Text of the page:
A sub-set of the anglers coming off of our striper/bluefish head-boat trip a few years ago was sampled/interviewed. On another occasion one or two of four of us coming off of a friend’s boat were interviewed regarding the striper catch.
General comments about angler surveys follow:
Angler surveys whether on a lake, beach, stream, river, dock, or by telephone or email are typically done across a broad sub-set of all participants. One need not interview every angler to get a representative sample of catches or opinions. Angler catches, as you know, can vary quite a lot from day to day, angler to angler, season to season, and by technique, thus large sample sizes (many interviews) are appropriate spread throughout the season.
To go a step farther, angler opinions, on the other hand, aren’t all that varied and I have found that when I conducted angler opinion surveys I already knew the answer to angler opinion survey questions by interviewing as few as 30 anglers. Continuing to interview 70 more just fine tuned the response percentages by a few percentage points. For example, let’s say there is a fishing reg proposal….with thirty responses perhaps 67 percent of the anglers approved of a proposal while with 100 responses that number might have changed to 71 percent. This minor magnitude of change was pretty typical. The point is that either way a good majority favored the proposal and increasing sample size did not change the overall response significantly. Add another 100 angler responses and the change might be 2 points one way or the other.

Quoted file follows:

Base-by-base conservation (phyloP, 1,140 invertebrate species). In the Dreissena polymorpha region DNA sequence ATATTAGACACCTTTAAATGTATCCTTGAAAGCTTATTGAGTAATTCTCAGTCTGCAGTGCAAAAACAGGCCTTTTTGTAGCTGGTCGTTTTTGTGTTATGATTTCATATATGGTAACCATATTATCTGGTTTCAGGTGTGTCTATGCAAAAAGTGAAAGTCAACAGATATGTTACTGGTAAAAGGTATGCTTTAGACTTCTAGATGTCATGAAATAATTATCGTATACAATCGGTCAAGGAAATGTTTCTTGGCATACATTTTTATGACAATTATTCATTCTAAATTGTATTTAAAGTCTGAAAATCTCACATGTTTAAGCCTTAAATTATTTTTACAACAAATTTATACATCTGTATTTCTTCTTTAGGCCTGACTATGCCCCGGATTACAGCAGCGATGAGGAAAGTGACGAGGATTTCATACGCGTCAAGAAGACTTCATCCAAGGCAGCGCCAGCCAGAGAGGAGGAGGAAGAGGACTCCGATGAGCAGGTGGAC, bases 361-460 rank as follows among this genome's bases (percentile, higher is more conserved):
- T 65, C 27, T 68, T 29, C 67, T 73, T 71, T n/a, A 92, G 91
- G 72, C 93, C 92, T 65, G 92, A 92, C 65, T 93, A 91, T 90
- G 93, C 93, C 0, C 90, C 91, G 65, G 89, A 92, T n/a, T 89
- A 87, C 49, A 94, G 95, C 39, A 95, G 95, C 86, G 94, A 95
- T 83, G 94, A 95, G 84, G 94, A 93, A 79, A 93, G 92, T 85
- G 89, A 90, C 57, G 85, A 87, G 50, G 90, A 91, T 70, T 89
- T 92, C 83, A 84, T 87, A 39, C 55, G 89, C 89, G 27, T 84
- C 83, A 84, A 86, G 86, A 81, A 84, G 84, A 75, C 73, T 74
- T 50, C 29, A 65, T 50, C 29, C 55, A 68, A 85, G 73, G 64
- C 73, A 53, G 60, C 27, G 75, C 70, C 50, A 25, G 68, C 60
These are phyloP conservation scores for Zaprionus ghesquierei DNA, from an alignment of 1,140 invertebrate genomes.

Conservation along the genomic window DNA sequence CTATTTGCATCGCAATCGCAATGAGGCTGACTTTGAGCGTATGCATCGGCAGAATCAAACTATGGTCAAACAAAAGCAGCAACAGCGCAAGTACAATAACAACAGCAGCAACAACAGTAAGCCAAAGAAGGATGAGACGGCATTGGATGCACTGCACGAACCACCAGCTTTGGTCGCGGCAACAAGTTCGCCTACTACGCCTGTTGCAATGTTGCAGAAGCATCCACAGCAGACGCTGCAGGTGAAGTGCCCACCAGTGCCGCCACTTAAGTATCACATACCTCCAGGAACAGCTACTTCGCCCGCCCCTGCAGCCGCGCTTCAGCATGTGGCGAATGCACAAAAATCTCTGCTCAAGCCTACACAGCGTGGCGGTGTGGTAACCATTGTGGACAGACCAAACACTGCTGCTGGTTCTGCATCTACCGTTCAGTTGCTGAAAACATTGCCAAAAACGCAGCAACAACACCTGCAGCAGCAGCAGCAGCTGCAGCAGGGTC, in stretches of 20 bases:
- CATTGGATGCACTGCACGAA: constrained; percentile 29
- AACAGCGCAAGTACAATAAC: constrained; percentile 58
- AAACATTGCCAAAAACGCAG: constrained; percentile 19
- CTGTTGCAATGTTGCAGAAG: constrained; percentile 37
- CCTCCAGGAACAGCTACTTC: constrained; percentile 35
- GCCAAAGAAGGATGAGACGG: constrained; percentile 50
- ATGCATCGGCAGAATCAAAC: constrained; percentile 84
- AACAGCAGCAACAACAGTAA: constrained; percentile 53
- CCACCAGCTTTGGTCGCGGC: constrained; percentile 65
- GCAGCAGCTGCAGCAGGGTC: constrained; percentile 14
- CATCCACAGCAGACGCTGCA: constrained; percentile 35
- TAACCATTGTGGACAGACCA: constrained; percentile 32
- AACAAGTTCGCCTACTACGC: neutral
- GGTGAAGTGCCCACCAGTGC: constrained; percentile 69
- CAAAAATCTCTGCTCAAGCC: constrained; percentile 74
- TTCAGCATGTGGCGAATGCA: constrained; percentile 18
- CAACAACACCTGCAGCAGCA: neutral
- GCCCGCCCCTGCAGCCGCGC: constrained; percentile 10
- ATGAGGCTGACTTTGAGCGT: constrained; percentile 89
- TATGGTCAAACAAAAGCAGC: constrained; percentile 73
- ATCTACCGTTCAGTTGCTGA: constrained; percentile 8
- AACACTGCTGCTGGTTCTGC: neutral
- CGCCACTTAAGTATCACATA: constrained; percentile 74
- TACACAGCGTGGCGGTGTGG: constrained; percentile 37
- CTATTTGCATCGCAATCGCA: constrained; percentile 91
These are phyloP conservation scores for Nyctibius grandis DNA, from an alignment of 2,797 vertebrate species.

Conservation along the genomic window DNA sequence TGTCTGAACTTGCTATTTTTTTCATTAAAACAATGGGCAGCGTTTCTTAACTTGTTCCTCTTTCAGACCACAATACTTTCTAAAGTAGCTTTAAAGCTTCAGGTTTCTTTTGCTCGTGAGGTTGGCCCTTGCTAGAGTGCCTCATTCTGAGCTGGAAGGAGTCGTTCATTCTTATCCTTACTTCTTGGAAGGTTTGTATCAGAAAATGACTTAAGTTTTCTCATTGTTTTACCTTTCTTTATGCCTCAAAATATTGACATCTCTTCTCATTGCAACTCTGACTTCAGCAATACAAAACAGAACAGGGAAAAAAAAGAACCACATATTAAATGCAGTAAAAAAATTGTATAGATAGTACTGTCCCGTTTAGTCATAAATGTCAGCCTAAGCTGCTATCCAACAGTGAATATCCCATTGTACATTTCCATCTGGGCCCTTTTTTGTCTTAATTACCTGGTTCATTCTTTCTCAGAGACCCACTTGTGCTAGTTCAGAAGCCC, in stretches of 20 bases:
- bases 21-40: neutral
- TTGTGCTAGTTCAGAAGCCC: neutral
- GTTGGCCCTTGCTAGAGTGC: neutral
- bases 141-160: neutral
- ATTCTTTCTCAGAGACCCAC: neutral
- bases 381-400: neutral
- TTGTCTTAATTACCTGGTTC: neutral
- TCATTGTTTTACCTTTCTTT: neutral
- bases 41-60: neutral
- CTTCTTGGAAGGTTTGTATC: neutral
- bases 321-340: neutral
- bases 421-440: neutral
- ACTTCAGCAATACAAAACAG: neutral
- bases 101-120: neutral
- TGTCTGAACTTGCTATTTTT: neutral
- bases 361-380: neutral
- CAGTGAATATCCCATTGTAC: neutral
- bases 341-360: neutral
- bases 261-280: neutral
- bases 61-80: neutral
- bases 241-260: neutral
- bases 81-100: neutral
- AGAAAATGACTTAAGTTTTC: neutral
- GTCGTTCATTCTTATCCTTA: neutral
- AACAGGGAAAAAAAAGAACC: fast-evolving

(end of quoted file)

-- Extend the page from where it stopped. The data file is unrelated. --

Anglers often say when discussing survey results something like “they didn‘t interview me.” Statistically speaking, with a large enough sample size they interviewed somebody like each angler who was not interviewed and that opinion was represented in the sample population in the same proportion that it occurred in the total population, give or take a small error.